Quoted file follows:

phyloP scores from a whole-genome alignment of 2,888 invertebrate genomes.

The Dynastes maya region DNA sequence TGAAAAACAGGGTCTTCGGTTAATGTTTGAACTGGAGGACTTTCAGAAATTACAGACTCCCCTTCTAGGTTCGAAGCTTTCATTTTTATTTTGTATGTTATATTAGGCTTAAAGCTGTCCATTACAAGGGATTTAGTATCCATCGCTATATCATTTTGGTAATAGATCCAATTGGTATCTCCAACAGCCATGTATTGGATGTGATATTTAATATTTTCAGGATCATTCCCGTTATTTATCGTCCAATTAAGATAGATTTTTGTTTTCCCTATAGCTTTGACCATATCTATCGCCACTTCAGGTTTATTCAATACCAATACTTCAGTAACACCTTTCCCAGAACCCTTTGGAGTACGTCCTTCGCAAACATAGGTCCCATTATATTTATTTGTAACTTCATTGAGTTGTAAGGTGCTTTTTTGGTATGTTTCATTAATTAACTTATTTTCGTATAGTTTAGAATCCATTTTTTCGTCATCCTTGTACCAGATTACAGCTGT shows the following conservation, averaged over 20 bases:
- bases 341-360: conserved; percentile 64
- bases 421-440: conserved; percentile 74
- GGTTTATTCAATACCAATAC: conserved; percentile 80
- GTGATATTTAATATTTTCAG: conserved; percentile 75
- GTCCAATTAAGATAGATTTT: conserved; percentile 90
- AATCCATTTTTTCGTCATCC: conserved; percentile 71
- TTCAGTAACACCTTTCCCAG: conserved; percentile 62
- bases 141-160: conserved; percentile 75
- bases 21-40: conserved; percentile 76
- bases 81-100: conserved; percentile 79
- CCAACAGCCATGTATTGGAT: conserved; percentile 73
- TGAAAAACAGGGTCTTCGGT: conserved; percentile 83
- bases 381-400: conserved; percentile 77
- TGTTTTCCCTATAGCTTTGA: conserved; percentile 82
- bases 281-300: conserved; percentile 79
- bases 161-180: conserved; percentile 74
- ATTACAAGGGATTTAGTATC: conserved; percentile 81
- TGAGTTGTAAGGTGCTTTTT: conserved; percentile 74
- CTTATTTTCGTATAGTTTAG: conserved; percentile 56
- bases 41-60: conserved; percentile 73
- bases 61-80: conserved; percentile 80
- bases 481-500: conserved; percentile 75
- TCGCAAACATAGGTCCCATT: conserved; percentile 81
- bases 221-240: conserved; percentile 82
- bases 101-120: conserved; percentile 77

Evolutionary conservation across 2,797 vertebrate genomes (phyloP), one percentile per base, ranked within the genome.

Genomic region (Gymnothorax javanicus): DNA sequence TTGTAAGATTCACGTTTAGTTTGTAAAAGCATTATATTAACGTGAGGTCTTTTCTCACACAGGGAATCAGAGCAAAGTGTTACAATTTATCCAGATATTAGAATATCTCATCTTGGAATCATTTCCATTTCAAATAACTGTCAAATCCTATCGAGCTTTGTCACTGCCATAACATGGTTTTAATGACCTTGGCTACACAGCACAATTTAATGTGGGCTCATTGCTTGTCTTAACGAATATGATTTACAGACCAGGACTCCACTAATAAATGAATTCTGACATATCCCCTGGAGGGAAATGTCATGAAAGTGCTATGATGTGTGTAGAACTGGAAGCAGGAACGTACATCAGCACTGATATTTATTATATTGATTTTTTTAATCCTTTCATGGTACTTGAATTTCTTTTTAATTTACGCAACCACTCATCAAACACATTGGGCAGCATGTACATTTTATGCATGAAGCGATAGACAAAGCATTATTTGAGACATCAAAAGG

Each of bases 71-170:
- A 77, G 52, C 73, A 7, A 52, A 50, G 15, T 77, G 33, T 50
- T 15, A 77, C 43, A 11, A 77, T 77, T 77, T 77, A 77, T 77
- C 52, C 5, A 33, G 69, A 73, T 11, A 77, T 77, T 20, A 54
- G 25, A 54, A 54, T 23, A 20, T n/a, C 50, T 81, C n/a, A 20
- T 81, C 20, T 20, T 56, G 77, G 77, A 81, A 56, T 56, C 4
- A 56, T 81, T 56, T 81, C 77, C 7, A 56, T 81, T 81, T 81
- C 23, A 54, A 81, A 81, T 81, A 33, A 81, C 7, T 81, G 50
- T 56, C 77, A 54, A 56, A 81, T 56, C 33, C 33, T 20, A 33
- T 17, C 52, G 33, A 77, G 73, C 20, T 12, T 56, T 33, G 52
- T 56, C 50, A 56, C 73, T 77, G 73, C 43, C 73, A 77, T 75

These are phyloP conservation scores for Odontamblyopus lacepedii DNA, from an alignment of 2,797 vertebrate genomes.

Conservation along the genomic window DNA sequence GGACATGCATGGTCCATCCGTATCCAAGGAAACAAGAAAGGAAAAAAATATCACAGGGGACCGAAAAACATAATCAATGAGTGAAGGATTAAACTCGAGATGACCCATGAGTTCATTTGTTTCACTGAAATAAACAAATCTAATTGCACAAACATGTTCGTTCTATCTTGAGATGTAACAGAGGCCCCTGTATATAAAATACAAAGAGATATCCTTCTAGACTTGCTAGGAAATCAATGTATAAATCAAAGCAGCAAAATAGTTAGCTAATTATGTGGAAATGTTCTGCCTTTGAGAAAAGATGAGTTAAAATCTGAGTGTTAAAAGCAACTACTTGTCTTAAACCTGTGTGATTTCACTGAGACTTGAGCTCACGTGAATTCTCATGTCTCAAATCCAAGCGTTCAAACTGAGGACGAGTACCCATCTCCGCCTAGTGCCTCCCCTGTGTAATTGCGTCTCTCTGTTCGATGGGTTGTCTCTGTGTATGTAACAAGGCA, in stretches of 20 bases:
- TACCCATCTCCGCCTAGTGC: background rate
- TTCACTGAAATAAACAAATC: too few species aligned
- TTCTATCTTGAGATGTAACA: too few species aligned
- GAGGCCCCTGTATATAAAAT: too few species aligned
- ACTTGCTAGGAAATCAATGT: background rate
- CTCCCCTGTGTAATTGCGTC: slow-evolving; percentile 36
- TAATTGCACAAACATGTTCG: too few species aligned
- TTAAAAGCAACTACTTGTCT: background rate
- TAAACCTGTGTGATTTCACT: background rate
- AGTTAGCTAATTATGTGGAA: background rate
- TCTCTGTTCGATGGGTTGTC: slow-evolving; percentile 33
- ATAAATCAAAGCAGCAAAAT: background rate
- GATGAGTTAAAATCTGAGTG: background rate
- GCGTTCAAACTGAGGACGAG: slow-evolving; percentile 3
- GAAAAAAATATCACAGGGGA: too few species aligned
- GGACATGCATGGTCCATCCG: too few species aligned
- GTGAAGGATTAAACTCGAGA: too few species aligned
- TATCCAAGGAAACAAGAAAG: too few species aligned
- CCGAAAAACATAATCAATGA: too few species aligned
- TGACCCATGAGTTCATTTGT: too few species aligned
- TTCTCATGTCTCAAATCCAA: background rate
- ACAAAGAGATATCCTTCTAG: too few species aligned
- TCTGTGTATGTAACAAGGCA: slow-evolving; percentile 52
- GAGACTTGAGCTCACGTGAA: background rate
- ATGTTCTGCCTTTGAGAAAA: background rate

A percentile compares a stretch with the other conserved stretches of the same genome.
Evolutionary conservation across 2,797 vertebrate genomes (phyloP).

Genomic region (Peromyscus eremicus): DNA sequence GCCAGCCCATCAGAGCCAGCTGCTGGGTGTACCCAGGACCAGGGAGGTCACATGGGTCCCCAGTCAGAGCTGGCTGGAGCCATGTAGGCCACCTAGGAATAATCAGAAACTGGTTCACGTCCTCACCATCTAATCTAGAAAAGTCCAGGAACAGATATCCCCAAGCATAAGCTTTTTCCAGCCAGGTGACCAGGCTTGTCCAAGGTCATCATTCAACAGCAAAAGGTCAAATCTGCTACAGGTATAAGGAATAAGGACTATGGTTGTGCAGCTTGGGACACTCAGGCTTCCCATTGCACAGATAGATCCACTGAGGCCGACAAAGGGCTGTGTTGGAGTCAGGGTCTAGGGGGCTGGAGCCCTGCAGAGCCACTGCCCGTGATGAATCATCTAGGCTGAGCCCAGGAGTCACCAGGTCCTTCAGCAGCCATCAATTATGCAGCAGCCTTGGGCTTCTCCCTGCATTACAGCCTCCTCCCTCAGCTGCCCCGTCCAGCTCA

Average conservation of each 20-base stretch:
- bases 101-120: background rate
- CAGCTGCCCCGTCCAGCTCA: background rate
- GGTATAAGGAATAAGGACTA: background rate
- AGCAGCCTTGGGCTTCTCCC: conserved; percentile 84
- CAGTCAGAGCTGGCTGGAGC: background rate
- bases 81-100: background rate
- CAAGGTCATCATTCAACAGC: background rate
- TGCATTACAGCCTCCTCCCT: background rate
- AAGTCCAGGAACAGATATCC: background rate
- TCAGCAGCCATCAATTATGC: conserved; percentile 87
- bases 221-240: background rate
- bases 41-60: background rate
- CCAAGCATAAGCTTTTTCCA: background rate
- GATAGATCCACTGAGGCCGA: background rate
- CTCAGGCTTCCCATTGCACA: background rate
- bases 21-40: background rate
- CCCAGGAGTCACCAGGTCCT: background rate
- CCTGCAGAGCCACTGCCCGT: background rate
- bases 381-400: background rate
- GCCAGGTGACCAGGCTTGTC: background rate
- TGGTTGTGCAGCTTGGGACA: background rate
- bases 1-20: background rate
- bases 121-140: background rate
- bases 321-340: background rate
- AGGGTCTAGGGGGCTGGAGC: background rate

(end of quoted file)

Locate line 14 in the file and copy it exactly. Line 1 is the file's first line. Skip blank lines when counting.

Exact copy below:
- TGAAAAACAGGGTCTTCGGT: conserved; percentile 83